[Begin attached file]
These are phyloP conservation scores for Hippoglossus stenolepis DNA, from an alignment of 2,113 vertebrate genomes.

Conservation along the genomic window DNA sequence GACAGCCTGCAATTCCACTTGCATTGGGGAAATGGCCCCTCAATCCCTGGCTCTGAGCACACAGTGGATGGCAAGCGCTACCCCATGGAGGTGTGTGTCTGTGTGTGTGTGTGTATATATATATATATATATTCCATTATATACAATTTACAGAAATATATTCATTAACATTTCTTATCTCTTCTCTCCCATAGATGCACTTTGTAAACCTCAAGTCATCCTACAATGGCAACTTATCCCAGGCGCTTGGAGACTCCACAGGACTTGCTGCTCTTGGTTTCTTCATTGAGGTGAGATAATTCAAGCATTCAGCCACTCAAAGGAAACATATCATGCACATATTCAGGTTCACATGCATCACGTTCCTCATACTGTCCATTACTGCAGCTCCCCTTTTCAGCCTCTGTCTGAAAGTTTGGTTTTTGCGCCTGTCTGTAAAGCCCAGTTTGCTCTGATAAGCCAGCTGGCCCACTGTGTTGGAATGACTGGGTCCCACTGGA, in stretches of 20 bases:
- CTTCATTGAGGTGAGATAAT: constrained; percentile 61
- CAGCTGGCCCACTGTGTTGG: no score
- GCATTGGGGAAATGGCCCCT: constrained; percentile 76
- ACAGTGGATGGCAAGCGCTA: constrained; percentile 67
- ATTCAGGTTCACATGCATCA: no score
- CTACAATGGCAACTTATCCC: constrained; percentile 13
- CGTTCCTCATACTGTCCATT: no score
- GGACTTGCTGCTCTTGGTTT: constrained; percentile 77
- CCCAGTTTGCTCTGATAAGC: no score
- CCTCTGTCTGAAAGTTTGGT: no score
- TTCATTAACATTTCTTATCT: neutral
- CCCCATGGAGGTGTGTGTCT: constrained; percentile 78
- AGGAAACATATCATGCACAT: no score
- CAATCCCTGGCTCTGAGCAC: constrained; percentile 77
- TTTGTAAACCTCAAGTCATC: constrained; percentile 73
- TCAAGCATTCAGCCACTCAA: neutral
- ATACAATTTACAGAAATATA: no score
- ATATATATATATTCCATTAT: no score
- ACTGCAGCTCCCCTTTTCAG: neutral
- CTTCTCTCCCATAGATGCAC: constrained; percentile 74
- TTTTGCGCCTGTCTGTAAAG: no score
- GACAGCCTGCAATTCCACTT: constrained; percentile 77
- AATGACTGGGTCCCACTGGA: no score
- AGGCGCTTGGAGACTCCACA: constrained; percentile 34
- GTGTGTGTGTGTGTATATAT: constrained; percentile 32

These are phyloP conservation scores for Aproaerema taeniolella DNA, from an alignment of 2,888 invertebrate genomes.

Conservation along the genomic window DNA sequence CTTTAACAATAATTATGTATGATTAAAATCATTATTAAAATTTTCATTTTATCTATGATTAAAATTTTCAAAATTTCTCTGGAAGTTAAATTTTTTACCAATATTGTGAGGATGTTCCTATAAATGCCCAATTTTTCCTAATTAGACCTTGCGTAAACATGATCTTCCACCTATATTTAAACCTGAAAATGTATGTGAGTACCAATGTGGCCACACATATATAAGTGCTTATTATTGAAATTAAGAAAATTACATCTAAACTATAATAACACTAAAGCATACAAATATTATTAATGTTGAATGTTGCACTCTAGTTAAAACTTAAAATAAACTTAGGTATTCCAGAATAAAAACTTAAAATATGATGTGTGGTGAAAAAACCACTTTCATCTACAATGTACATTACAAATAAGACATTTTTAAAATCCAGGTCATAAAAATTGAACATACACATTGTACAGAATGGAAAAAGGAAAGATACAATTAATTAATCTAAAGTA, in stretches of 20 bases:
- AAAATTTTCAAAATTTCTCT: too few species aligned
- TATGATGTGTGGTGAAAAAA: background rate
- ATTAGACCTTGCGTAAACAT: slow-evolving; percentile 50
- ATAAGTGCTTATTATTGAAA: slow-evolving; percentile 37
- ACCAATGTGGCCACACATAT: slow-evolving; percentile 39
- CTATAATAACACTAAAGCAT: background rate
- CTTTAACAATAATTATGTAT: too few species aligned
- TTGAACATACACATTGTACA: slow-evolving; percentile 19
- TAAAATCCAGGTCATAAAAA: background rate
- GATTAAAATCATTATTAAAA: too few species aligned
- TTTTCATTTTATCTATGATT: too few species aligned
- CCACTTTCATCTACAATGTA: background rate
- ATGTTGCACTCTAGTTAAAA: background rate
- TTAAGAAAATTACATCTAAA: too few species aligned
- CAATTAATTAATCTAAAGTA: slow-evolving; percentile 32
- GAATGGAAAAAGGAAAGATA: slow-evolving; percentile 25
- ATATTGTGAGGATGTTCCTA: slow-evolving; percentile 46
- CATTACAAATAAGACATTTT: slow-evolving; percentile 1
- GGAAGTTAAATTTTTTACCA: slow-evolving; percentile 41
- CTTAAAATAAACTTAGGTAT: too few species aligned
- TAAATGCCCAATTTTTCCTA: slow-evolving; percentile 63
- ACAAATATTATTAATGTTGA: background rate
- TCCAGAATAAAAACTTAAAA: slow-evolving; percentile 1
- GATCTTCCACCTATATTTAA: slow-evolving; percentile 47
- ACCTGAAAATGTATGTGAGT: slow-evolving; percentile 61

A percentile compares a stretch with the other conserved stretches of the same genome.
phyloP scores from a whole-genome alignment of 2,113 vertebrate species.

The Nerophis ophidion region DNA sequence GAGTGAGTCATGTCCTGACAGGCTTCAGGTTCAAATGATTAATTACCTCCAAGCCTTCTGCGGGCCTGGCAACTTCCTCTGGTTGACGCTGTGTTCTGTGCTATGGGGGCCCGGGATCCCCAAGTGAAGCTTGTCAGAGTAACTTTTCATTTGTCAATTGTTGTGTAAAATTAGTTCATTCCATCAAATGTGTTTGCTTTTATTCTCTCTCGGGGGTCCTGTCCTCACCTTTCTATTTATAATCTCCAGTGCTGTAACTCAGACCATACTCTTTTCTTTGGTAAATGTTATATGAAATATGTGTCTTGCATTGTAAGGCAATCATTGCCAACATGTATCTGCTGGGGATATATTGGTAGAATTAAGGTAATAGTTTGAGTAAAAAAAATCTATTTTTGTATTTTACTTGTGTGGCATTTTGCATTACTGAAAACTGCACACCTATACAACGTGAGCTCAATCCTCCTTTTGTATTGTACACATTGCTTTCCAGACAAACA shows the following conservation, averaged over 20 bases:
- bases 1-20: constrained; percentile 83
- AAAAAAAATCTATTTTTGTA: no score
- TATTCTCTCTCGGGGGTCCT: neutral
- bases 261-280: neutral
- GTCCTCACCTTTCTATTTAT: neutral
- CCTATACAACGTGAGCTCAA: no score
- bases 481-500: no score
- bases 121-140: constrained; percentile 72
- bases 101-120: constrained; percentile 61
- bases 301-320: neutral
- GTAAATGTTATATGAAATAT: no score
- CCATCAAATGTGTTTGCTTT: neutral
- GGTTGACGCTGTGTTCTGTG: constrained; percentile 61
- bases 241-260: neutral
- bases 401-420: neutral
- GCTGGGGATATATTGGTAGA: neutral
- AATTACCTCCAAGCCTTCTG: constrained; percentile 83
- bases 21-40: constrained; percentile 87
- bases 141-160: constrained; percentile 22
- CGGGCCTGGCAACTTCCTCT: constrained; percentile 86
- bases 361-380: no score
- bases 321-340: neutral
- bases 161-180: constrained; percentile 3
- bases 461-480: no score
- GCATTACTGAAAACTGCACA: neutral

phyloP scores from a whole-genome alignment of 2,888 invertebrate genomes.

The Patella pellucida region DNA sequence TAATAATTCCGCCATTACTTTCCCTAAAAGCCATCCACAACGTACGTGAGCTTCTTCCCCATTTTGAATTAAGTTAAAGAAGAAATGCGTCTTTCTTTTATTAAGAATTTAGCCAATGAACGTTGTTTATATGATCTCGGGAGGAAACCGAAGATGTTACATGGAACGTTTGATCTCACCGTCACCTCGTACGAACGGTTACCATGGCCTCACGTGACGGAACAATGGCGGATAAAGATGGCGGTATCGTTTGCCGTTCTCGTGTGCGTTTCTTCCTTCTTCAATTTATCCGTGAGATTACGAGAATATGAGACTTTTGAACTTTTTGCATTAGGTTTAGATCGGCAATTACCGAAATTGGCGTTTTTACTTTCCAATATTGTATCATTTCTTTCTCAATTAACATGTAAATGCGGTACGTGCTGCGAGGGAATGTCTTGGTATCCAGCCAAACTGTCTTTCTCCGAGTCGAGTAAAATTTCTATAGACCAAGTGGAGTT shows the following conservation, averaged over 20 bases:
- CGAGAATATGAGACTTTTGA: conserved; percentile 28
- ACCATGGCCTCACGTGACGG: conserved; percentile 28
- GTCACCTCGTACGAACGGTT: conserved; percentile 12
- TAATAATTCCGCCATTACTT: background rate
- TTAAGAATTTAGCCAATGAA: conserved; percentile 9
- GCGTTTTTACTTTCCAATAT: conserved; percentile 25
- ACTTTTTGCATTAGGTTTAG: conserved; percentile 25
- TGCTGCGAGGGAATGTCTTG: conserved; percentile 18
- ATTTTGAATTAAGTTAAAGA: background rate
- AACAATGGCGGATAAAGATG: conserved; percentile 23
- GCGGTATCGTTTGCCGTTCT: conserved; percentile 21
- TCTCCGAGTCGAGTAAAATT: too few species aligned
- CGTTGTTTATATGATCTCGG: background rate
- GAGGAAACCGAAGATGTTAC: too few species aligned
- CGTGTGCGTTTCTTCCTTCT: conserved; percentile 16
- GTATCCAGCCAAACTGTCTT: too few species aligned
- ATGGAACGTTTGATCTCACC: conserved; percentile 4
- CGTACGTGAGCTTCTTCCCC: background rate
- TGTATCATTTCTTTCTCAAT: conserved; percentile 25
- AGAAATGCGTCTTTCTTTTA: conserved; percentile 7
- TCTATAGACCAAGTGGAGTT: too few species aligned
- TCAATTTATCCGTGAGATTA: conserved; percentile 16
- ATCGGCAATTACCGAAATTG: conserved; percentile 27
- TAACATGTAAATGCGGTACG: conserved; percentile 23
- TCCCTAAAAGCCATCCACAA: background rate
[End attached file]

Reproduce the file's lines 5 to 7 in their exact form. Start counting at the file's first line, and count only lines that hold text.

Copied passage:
- GCATTGGGGAAATGGCCCCT: constrained; percentile 76
- ACAGTGGATGGCAAGCGCTA: constrained; percentile 67
- ATTCAGGTTCACATGCATCA: no score